Your airline rights – cheap tickets or not so cheap?!
In February 2005 the European Union introduced new rules on compensation for problems on flights, not dissimilar to America’s Montreal Convention that came into force in 2004.
The European regulations are supported and monitored by the Air Transport Users’ Council (AUC), but airlines plan to challenge the rules in the European Court of justice in late 2005.
The rules are complex but here’s a summary of the current situation:
– if there’s a problem, whether it’s a delay, cancellation or you’ve been bumped off a flight due to overbooking, complain immediately and demand written details of your rights.
If you make a claim in writing the airline should pay you by cheque within a week. If not, send your correspondence on to AUC at 45-59, Kingsway, London WC2B 6TE. If they believe the airline is at fault they will pass your information on to the Civil Aviation Authority who have the power to fine airlines heavily.
– delays: compensation depends on the length of delay and the length of flight but, for example, a 1, 500km flight delayed by two hours should result in meals, refreshments and a couple of free phone calls/emails.
For an airline flight delayed by more than five hours you should receive all the above and may receive full refund for the cost of the ticket if you choose to give up on the flight.
If the airport closes before your delayed flight can leave the airline must pay for a hotel room and transfer to it.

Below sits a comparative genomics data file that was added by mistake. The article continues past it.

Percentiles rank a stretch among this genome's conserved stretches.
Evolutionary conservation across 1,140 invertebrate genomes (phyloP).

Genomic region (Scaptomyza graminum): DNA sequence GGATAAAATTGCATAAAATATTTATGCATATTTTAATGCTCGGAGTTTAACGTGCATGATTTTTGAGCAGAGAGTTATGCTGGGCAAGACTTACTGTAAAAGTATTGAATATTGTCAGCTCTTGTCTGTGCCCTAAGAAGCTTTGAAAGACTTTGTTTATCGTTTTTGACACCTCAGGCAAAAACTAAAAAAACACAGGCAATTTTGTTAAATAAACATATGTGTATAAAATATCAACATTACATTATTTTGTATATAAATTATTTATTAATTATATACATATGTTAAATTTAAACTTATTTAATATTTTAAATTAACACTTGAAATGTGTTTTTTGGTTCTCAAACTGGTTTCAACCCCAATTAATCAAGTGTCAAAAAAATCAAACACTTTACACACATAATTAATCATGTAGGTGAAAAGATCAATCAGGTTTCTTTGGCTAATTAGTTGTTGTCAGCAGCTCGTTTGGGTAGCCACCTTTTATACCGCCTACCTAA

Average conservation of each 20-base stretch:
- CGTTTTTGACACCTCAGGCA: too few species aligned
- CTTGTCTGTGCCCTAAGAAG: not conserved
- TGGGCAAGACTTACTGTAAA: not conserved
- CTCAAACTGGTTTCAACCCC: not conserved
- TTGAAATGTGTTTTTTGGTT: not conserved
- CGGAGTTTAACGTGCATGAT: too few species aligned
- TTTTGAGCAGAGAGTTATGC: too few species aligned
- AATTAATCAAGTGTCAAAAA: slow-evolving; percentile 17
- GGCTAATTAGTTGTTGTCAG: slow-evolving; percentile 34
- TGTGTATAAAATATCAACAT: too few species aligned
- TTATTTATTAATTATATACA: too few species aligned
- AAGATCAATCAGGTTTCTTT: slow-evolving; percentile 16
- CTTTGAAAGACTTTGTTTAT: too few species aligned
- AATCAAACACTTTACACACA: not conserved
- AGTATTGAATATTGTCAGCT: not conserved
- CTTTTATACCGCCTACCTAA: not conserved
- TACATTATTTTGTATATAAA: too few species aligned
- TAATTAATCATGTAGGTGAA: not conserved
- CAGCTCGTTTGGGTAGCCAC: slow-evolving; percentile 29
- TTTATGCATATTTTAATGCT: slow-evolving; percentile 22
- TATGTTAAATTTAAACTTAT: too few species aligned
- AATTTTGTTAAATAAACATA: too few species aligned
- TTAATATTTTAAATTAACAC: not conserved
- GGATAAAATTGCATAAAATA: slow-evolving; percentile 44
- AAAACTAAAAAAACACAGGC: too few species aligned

– cancellations: if the airline can show that the cancellation was caused by ‘extraordinary circumstances which could not be avoided’ then you get nothing. Circumstances could be bad weather, airport strikes (though not the airline staff), security alerts and traffic control difficulties.
If you have to wait, for example two hours, and before your 1, 500km (930 miles) flight is cancelled you will be entitled to a full refund and £170. The rate rises with length of time and length of wait.
– bumped: if the flight is overbooked and you cannot board, there are special rules covering overbooked flights from airports in the European Union. The rules also apply to flights from airports outside the European Union, but flying into a European Union airport, on a European Union airline. These rules apply only if you were not allowed to board the flight, not if you volunteered to take a different flight. Under these rules you can get compensation for the overbooking, as long as you meet certain conditions. You must have a valid ticket, which has been confirmed for the overbooked flight, and you must have checked in by the deadline given to you by the airline.
As long as you meet all these conditions you will be entitled to:
– a full refund of your ticket and a free return flight to your first point of departure, if you need it; or. . .
– another flight as soon as possible or at a later date of your choice.
You will also be entitled to:
– compensation. The amount you will get depends on the length of your flight and how late you are in getting to your final destination.
– two telephone phone calls, or emails, or telexes or faxes.
– reasonable meals and refreshments if you have to wait for a later flight.
– hotel accommodation if you are delayed overnight.
If your flight is overbooked the airline should give you a form stating what compensation is available.
If the rules applying to EU flights do not apply, you may still be able to get compensation for overbooking. You will need to check with your airline whether any compensation is available for your particular circumstances.
For more information about overbooking on all flights, see the Air Travel Advice section on the Air Transport Users Council website.
Consumer Protection Information on what to do in the event of overbooked hotels, failed travel services and more.